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Edna Buchanan's 'Shadows'

Before "CSI: Miami" there was Edna Buchanan. She's worked on more than 3,000 homicide cases, but she's not a Miami police detective.

She's a Pulitzer Prize winning crime reporter who's written 16 books including her latest, "Shadows." Click here to read an excerpt.

"Shadows" is published by Simon & Schuster, which is owned by Viacom, the same parent company as CBS.

Interestingly, for "Shadows," Buchanan tells The Early Show she did something very different. Last year, she appeared at an auction benefit in Marion County (Ocala) to raise money for the hurricane victims. She had never done anything like this before, but had agreed to auction off the right to have a character in "Shadows" named after the highest bidder.

"It was quite surreal," she says. "When they began the bidding and it got up to $17,000, a person approached and asked if for $17,000, could they have the names of their four children in the book. I said, yes. And then the bidding continued, and at $20,000, that person asked if it could be the names of their dogs, and I said, yes. The winning bid was $25,000, and she's a major character in the book, along with her two dogs."

Buchanan had already started "Shadows" and had the character, a historical preservationist, in mind, but couldn't quite come up with the right name. So, she took the name to the highest bidder. What is surprising to Buchanan is that it is the "perfect" name for this character - Kiki Courtelis. And, the real Kiki had on occasion used an alias - Lisa Court, which Buchanan used in the book and for the same reason.

On page 59 she writes, "'So, what's with your alias, Lisa Court?'" he asked after an awkward pause. She laughed unselfconsciously. 'People on the telephone always mistook my name, no matter how clearly I spoke. I'd arrive at a restaurant, elegantly dressed, trying to look refined and dignified, and the maitre d' would shout out, 'Kinky! Your table is ready!' So I started using Lisa, my middle name and shortening my last name to Court when I made reservations.'"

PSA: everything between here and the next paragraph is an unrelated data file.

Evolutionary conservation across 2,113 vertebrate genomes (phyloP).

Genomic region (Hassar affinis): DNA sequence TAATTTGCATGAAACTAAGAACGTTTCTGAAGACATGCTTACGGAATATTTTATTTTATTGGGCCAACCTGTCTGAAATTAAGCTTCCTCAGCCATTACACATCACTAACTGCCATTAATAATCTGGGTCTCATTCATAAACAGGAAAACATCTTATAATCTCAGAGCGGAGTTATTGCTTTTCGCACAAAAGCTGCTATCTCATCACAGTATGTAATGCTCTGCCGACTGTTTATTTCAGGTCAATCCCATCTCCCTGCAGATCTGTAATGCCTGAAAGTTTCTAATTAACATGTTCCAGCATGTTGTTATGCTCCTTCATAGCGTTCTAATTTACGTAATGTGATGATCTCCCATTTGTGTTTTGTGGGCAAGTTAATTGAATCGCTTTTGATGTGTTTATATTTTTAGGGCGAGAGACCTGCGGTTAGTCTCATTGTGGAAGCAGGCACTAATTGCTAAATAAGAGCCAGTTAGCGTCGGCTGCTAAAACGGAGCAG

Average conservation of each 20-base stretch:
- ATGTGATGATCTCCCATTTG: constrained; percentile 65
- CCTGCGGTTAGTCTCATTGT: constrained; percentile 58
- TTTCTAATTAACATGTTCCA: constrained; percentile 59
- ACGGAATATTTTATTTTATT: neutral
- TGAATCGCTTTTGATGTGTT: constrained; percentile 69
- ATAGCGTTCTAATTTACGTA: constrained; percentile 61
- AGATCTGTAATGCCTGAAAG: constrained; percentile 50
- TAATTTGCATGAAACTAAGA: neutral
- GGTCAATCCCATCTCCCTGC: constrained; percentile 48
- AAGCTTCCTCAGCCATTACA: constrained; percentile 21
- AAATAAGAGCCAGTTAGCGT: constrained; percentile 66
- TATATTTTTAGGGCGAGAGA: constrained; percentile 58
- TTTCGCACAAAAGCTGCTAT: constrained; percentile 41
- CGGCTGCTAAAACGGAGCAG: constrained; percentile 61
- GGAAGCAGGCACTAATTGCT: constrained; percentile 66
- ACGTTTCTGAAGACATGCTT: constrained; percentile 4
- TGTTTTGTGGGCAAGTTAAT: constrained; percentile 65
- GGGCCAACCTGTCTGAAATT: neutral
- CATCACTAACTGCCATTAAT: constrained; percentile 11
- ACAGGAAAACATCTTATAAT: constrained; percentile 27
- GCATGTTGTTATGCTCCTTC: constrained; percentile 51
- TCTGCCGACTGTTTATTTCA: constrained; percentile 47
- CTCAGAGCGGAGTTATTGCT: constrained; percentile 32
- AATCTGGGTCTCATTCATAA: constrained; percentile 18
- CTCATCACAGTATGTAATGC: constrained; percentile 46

Buchanan says, "She fit perfectly into my book and her father was a real estate developer in Florida. And, she has two dogs - Fergie and Di and they're in the book as well."

The real life Kiki has just read the book and Buchanan reports that she likes it. This was a good experience for Buchanan, but not one she's likely to repeat. It worked out so perfectly that she doesn't think it could happen again.

Buchanan writes with an outline that she says, "isn't written in stone." There can be lots of changes before the end. And then when she comes to a certain scene, she goes out and researches it. So when one character in this book disappears, she has to do research to figure out what could have possibly happened to him. In this case, she consulted a historian, researched what was going on in the world at that time of the character's life, and had him killed in the Spanish Civil War.

She starts to write her book, sets up the mysterious circumstances and then has to figure out how such a thing could have happened. In "Shadows" she had the bodies of the dead infants in the book, but then had to look for the reason they were there and what happened to them.

She consulted a forensics expert in Florida and told him her dilemma. He had worked on a case that actually had happened in the 1950s. At that time, gas lines were being changed from coal gas to natural gas and the gas company had to change the fixtures on refrigerators to accommodate the change. These were copper nipples that fit in a certain way. Well, some of refrigerators didn't have the right fixture and gas leaked into the house, killing an infant. Her parents were nearly arrested for murder until this forensic doctor figured it out. This story gave Buchanan just what she needed for her book.

For most of her career Buchanan was a journalist at The Miami Herald, where she put true crime reporting on the map. She loved that work and found it exciting. She says, "It's called 'observer's paradox.' If you write a story well enough you might bring in readers who have clues or can help find the missing person. Your story can change the outcome of the story. If you show enough need in what you write, the readers will respond."